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Monday, 27 March 2017 08:00

First-year Schuler teacher nominated for prestigious award

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First-year Schuler School teacher Alisha Sims is the Prairie Rose School Division’s (PRSD) nominee for the prestigious Edwin Parr Teacher award.


Sims started teaching at the school last fall filling a one-year maternity position. It is her first teaching role, having graduated from the University of Lethbridge with a Bachelors in Education, majoring in English. It’s fitting for Sims, whose previous career spanned more than 20 years as a journalist before she decided to return to university as a mature student and earn her education degree.
“First-year teachers know about this award. It is such an honour,” she says about her nomination.
She was interviewed by PRSD board of trustees and evaluated by senior administration before her name was submitted. Now she will be interviewed by the Zone 6 Alberta School Board Association (ASBA) award selection committee before she finds out if she will be the award recipient later in the spring.
“Just being nominated is such an honour,” adds Sims, who says she feels like she is being recognized for simply doing her job.
“This is what I want to do,” she adds about teaching. “Sometimes it’s scary switching careers, but it’s moments like this when I know I did the right thing. It helps validate that this was supposed to be.”
Nominees for the Edwin Parr award are evaluated on their knowledge of learning styles and their skills in using a variety of instructional and student evaluation methods; diagnosing the knowledge and/or skill of students for a given set of instructional objectives; assisting students to develop a positive self-concept along with their involvement in professional development; extra-curricular and community activities; and their interpersonal skills with students.
“Ms. Sims is an excellent candidate to represent Prairie Rose for the 2017 Edwin Parr award,” says Board Chair Stuart Angle. “She has done so many extraordinary things with her students and parents. It is wonderful to see someone pursue a career passion as an older student and excel at it. Alisha’s passion for teaching is obvious and contagious.” 
Sims is responsible for the One School, One Book literacy initiative in Schuler School that took place earlier this year.
“It’s very well deserved,” says Jason Duchscherer, Schuler School principal, about the award nomination. “She is doing a tremendous job.”
He cites examples of Sims’ extra work such as building a website with her English students, her use of social media especially Twitter, and the students using drones in their studies.
“She has a tremendous understanding of the program of studies. She draws what she learns into real-world situations.”
Duchscherer offers the example of Sims asking her Grade 3/4 students how they used Math on the the weekend every Monday morning.
“The kids just love being around her. She is energetic and she gets kids. She knows how to develop relationships with people,” adds Duchscherer.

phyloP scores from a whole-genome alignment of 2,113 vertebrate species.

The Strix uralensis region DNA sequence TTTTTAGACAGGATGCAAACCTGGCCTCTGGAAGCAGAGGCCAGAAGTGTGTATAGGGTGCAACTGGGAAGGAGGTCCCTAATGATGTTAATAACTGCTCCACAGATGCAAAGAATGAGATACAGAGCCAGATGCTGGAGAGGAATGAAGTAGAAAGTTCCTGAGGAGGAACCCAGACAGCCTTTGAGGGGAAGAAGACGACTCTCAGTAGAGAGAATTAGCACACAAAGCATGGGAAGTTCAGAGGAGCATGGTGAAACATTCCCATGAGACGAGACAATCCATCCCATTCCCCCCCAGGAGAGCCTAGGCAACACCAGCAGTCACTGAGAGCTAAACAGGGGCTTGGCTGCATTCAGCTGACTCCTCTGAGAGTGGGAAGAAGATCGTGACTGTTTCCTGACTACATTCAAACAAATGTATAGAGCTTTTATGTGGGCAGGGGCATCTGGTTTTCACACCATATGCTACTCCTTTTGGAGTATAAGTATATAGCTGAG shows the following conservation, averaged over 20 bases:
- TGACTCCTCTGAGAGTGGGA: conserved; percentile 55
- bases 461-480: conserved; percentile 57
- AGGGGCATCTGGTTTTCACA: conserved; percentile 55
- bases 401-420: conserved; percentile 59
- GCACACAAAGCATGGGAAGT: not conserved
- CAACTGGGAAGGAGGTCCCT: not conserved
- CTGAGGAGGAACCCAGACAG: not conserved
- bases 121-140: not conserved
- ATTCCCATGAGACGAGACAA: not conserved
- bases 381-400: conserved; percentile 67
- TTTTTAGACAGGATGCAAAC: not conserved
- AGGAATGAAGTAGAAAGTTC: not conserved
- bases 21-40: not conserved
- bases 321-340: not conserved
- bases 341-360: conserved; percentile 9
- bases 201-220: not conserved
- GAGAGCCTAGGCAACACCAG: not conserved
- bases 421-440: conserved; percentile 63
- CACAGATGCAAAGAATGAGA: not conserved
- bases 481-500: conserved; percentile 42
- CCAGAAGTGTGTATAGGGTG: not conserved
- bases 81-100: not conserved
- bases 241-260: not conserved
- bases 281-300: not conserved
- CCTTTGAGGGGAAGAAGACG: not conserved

He is appreciative of Sims being recognized with the Edwin Parr award nomination as it “recognizes the hard work, effort and time” she is putting in to her position.
Sims says she can be a great teacher at Schuler School because of the network of support that is in place.
“I have a such a great school to cut my teeth as a first-year teacher,” she says, adding she has great students, supportive parents and fellow staff members and a principal who allows her to try new initiatives. She never feels like she is held back.
“If you want to dream really big, they don’t discourage that ... I can’t say enough about having (a central office) administration — even at a board level — how supportive everyone is. The kids absolutely amaze me as well.”
She was invited back to the University of Lethbridge in December to speak to post-secondary education students who are in their third professional teaching semester.
“I told them not to count rural schools out,” she says. “I never imagined I would be teaching in a school of less than 60 students in a town with no coffee ship. It’s absolutely amazing. To be able to experiment. With a small rural school there are opportunities there, you can do so many things because you have such small class sizes. I never imagined myself as a science teacher or a math teacher, but I’m really enjoying the science. The science stuff we do is so hands on and interesting.”
The biggest challenge Sims has faced as a first-year teacher is building up her materials in the units, and the time that takes, just so she can step in front of the students and teach. That doesn’t even include time needed for marking and extra-curricular involvement. Sims likens it to a play. Most people don’t understand the “rehearsing” that takes place, they just see the finished production on the stage.
“I’ve accepted I will never have my to-do list done,” she adds, but seems content acknowledging that.
Each school division in Zone 6 nominates one teacher for the Edwin Parr Award each year. Zone nominees are honoured in May at the Zone 6 Edwin Parr Banquet in Taber with the official awards presentation at the fall ASBA meeting in November. The winner from each zone receives a gold watch and framed certificate.
Zone 6 encompasses all of southern Alberta including Prairie Rose School Division No. 8; Grasslands Regional Division No. 6; Medicine Hat School District No. 76; Medicine Hat Catholic Schools Regional Division No. 20; Horizon School Division No. 67; Palliser Regional Division No. 26; Westwind School Division No. 74; Livingstone Range School Division No. 68; Lethbridge School District No. 51 and Holy Spirit Roman Catholic Separate Regional Division No. 4.

Read 1178 times Last modified on Monday, 27 March 2017 12:08
Rose Sanchez

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